Williamson, by contrast, is Jewish by heritage and practices a faith rooted in the 1976 book “A Course in Miracles,” recently described by The New York Times as “a curious mystical text” and “an esoteric Bible … produced by a Manhattan doctor [Helen Schucman] who believed she was channeling new revelations from Jesus Christ himself.” According to alternative spirituality expert Mitch Horowitz, the course teaches “that illness, emotional torment, fear, self-doubt, prejudice are all simply illusions.” Yet many of the teachings in the Course are merely truisms based on love, hope, peace and other virtues shared by the world’s great religions.

In the end, I decided to work with Williamson on her book. After all, the book was about politics, not “A Course in Miracles” or religion proper. I’ve coached and collaborated with dozens of authors who personally hold to a different worldview or theology than mine.

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Sure, Williamson has made some statements that seem odd to many Americans. Cue Buzzfeed for the aggregated tweets. Some in the media have used her words to construct a distorted portrait of a wacky woman with weird beliefs. Perhaps “weird” is just what we call unfamiliar religious beliefs and those who hold them.

And to be honest, I feel more affinity with a peace-loving Williamson right now than I do with some of my Christian brothers and sisters who seem happy to tolerate a resurgence of sexism, white supremacy and homophobia in our country so long as the stock market is soaring.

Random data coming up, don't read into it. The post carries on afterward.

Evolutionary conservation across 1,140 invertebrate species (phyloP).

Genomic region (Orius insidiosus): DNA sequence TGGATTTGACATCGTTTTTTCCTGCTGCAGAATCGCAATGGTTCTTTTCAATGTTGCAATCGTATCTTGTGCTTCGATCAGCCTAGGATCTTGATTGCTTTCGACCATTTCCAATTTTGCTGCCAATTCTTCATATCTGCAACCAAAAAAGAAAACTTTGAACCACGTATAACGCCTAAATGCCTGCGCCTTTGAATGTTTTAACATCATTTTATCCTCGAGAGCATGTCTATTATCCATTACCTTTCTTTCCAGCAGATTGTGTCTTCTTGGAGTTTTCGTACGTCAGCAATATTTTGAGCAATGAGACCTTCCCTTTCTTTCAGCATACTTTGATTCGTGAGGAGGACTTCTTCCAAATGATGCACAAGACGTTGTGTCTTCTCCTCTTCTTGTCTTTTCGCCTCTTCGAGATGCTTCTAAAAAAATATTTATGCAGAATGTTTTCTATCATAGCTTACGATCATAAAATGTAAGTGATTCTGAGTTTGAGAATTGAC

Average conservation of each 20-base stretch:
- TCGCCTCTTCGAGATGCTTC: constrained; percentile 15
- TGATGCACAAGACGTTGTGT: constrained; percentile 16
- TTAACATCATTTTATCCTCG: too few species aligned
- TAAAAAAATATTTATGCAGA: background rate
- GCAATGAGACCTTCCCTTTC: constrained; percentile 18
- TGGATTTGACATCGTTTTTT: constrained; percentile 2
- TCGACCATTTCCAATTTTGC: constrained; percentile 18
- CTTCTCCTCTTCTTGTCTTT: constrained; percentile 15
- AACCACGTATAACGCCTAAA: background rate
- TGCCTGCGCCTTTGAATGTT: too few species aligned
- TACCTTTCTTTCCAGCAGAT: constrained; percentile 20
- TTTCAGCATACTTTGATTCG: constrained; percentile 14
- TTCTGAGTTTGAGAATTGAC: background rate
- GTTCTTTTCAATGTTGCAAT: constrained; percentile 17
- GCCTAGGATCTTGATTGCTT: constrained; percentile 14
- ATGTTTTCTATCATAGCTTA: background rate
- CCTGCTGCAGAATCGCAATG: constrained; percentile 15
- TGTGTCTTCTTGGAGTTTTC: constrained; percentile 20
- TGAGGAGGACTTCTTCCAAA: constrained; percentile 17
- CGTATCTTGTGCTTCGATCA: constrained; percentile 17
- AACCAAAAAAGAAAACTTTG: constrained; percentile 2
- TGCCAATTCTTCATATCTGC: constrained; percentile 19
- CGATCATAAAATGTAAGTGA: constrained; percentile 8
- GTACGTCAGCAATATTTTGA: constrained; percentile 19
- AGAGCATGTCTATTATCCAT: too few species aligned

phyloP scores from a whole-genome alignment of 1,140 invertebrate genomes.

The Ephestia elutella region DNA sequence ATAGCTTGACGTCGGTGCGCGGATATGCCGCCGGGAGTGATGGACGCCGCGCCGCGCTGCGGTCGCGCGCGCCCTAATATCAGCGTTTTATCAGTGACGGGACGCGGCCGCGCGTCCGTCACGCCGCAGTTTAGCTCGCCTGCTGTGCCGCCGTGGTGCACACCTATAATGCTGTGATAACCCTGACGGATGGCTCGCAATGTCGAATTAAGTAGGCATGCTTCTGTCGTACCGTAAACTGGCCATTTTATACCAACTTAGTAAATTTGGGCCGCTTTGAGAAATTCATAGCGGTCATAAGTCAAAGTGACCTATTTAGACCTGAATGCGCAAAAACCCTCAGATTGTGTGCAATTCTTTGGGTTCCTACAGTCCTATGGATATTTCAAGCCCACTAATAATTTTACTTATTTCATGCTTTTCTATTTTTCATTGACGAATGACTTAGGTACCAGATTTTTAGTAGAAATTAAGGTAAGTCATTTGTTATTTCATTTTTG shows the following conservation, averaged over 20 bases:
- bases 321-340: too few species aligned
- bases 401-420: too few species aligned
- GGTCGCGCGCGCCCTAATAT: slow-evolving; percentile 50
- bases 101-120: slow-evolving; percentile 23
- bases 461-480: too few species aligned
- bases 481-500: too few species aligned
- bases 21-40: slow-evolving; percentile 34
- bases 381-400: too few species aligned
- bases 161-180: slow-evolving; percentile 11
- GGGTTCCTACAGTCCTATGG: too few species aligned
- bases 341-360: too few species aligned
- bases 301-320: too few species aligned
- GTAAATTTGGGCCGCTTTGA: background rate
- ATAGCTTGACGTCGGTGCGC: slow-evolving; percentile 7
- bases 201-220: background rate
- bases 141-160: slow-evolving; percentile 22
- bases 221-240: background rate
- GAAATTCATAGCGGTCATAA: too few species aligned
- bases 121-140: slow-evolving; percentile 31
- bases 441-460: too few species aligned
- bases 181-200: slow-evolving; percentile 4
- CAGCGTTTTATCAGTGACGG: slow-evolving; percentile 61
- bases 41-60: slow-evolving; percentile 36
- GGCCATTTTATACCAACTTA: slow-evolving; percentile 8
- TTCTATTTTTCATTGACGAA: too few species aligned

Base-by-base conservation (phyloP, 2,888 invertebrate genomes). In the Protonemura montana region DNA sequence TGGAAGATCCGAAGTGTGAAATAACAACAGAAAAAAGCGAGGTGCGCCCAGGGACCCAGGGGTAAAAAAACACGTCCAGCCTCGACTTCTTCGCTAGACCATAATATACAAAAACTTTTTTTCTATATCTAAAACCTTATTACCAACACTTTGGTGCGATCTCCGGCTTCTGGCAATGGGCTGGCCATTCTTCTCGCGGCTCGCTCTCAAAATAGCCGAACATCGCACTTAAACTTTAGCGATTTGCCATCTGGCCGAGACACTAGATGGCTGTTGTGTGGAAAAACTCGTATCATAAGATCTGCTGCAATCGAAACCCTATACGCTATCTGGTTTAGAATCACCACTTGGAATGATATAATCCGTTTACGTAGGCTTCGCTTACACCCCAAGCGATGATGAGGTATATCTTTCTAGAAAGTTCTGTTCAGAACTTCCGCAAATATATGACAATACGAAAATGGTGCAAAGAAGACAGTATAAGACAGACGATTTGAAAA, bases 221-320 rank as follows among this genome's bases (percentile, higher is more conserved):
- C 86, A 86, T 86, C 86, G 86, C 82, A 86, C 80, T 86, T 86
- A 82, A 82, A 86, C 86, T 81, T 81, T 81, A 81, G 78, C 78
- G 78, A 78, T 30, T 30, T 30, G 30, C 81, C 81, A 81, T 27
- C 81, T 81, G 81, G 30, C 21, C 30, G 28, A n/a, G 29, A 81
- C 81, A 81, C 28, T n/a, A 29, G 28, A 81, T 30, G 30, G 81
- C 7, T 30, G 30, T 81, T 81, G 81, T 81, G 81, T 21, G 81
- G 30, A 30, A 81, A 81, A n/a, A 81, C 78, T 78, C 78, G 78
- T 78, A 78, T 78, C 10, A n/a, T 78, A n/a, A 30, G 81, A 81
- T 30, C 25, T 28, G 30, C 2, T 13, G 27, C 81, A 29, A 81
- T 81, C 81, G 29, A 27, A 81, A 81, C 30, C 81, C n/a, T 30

I worked alongside Williamson as she chipped away at her manuscript. When I suggested a change in direction, she would lean back in her chair, squint and work through every counterpoint, often citing quotes from memory attributed to great thinkers across a range of traditions.

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One day, we worked while facing each other in two chairs next to the window with an ottoman between us. Unbeknownst to her, I was harboring distress from a recently failed relationship. We tapped away on our computers silently until she suddenly closed her laptop, cleared her throat and said, “Jonathan, I need you to tell me what you’re thinking about right now because I believe it’s the most important thing in the world to you right now.” Tears pooled in the corner of my eyes before she finished the sentence, and as I recounted my distress, I was met with a rush of compassion. She listened intently — never breaking eye contact — and then, after offering a few words of advice, she grabbed my hand and prayed for me.

Admittedly, Williamson hasn’t always effectively conveyed her intelligence, humor, warmth or sense of normalcy on the campaign trail. The first Democratic presidential debate was not one of her shining moments, as even she would tell you. That night, Williamson stood at the end of a line of mostly establishment candidates in a lavender suit. When the moderators finally started to acknowledge her presence 30 minutes into the debate, her answers seemed eccentric to many.